The number of “property millionaires” in the UK has soared since the beginning of the pandemic. A record 689,168 houses in Britain are now valued at £1 million or more, an increase of 22% since the end of 2020 and beating the previous record of 608,565 in 2015, according to Savills, the estate agency.
One in 42 properties in Britain is worth £1 million or more, 2.4% of all homes in the UK, Savills’ research shows. The high-value homes are predominantly in the southeast and the east of the country; one in 24 properties in the southeast and one in 40 in the east.
The total value of £1 million (or higher) properties stands at £1.365 trillion, with 125,928 new “property millionaires” in the past year, Savills has calculated.
Almost all of the new “property millionaires” can be found outside of London. The southeast of England is home to the highest number of new “property millionaires” with an increase of 36% in the number of homeowners whose home is worth £1 million or more, taking the total number of “property millionaires” in this region to 44,484.
The Beverley Hills of Britain
Elmbridge, Surrey boasts the largest number of homes worth £1 million or more outside of London, earning it the nickname of the “Beverly Hills of Britain”.
The number of £1 million homes in the district was up by 5,443 to 21,487 in 2021. In other words, almost 40% of all homes in the area are valued at £1 million or higher.
There has also been a notable increase in high-value homes outside of England. In Wales, there was a 63% leap in “property millionaires”. In Scotland, the number increased by 31% to 9,820: one in 270 houses in Scotland is now worth £1 million or more.
Houses Space Race
The surge in the number of £1 million homes outside the capital is attributed by Savills to the “pandemic race for space”. The COVID-19 pandemic has pushed more people to look for houses outside of London.
The increase in the number of properties outside of the capital worth £1 million or more, therefore, has been largely brought about by a “pandemic-induced reassessment of housing need”, according to Lucian Cook, head of residential research at Savills.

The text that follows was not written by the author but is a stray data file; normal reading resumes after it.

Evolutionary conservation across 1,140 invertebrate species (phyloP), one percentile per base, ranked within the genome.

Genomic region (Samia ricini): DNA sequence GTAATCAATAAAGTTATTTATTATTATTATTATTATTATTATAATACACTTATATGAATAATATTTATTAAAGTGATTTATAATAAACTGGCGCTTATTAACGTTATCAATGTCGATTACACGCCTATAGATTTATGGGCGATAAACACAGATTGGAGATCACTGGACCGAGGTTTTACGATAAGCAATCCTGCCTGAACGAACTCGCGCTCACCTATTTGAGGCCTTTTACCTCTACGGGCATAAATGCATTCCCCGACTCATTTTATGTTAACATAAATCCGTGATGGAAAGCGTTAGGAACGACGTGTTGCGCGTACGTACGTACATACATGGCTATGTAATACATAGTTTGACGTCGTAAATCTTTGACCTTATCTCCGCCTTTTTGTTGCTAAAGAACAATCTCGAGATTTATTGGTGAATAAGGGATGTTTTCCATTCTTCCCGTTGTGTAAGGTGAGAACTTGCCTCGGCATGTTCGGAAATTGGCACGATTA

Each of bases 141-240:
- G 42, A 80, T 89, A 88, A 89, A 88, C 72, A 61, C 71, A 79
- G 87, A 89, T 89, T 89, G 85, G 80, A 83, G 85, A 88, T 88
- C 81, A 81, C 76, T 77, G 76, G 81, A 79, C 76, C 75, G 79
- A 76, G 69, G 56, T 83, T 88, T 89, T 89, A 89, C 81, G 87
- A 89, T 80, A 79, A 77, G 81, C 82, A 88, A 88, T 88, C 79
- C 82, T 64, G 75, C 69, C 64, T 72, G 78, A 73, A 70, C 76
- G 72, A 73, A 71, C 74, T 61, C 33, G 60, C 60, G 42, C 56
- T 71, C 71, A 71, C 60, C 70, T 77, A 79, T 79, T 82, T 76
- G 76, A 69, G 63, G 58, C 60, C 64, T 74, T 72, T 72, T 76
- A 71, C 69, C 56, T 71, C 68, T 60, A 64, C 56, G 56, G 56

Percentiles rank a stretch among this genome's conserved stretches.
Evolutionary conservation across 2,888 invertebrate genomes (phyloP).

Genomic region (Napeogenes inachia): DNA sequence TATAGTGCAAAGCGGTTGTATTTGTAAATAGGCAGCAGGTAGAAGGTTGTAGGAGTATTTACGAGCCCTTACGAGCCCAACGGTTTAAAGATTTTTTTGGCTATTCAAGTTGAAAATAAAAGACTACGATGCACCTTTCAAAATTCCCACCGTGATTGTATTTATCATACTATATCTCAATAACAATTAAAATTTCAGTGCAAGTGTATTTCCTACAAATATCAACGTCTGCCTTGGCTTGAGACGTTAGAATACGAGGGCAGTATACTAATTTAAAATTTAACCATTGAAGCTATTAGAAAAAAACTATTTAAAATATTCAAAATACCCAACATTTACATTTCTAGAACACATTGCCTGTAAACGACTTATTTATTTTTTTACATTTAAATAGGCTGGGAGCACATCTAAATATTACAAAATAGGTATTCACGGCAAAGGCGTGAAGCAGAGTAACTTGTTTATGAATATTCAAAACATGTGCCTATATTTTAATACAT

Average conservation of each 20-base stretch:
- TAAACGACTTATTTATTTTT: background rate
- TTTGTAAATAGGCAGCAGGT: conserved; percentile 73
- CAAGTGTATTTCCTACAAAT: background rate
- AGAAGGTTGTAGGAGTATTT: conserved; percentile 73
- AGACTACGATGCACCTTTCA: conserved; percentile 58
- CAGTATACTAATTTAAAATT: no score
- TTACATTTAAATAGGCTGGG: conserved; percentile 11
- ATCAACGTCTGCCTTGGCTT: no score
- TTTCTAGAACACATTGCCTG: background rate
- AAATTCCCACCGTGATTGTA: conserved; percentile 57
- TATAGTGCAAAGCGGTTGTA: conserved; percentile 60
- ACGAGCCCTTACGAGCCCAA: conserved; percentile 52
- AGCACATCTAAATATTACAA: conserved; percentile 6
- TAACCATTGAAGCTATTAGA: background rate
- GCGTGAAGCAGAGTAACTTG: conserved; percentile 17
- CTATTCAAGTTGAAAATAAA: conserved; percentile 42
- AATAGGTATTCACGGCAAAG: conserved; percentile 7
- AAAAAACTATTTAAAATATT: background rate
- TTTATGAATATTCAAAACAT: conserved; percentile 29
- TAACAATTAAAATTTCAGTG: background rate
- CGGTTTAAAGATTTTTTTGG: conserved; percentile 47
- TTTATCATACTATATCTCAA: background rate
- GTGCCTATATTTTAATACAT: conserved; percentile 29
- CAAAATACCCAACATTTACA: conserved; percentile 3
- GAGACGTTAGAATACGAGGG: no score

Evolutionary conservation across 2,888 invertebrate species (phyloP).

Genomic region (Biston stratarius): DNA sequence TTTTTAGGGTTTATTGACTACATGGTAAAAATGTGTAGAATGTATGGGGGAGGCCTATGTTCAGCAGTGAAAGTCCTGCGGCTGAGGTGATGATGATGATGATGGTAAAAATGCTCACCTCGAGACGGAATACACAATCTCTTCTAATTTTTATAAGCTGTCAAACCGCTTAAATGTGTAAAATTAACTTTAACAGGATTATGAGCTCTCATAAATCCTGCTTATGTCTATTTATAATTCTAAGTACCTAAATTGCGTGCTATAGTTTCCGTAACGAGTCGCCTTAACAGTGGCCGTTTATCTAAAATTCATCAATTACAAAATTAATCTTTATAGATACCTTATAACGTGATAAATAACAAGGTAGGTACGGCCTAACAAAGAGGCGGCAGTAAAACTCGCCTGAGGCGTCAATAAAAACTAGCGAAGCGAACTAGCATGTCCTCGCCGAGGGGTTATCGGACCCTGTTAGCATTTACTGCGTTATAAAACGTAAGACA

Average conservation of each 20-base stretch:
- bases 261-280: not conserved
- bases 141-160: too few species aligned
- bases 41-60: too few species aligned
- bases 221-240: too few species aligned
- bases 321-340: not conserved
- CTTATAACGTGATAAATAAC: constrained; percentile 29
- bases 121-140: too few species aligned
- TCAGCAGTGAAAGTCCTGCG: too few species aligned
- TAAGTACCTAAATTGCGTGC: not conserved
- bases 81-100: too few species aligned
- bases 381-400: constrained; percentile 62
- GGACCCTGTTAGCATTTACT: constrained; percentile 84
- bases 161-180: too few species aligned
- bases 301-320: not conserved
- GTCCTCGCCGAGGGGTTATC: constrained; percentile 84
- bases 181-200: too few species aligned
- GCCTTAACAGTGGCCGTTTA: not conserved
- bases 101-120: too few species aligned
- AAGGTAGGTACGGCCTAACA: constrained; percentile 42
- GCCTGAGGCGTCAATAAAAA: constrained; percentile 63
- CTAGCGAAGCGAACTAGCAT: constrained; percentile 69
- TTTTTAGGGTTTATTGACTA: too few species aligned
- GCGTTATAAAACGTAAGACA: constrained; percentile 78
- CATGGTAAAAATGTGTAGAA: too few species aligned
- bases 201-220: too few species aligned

House prices have rocketed in suburbs, villages and market towns across the UK, fuelled by the higher demand.
Houses in London
London remains the most expensive region in Britain, where the average price of a detached house was more than £1 million, at £1,050,087 in December 2021. Even a “modest” two-bedroom apartment can cost more than £1 million in the capital, according to The Times.
London is home to almost half of all properties worth £1 million or more. One of 11 properties in London is worth £1 million or more. However, in London, the number of “property millionaires” rose by 8% over the last year, the smallest increase across the UK, with the remaining 80% located outside of the capital.
Some of the regions in which there are fewer £1 million properties experienced the biggest increase in property millionaires. In Rother, East Sussex, there was a 74% rise in properties valued at £1 million or more, yet they make up only 1.8% of all homes in the district.
Typical UK holiday destinations have also seen an increase in £1 million properties. In Cornwall, for example, the number of houses worth £1 million or more jumped from 2,900 to 4,550.
But soaring house prices can put the squeeze on local residents, who struggle with affordability. Duncan Baker, Conservative MP for North Norfolk, a popular holiday destination, points to a “disproportionate number of people coming out of London and surrounding areas to live in North Norfolk”.
Local people are at risk of being pushed out by rising house prices. According to Baker, “it has made buying in coastal hotspots unobtainable for local people”.
The Impact of Rising House Prices
The rising number of “property millionaires” might not have a positive impact on the housing market overall. The pandemic, for example, has also resulted in a decrease in social housing.
The government proposed in 2019 to supply 300,000 new homes each year by the mid 2020s. Only 216,000 were supplied from 2020 to 2021. This is drop from the 243,000 that the government supplied the year before.
There is a backlog of need for new housing and “affordability pressures can prevent people from accessing the housing they need”, according to research published to the House of Commons Library.
Conservative MP Ben Everitt, who is chairman of the All-Party Parliamentary Group for Housing Market and Housing Delivery, is positive that as a country “we definitely need more social housing”.
According to Everitt, the increases in “property millionaires” and £1 million properties “demonstrate that the housing affordability crisis continues to be one of the greatest problems that the UK faces.”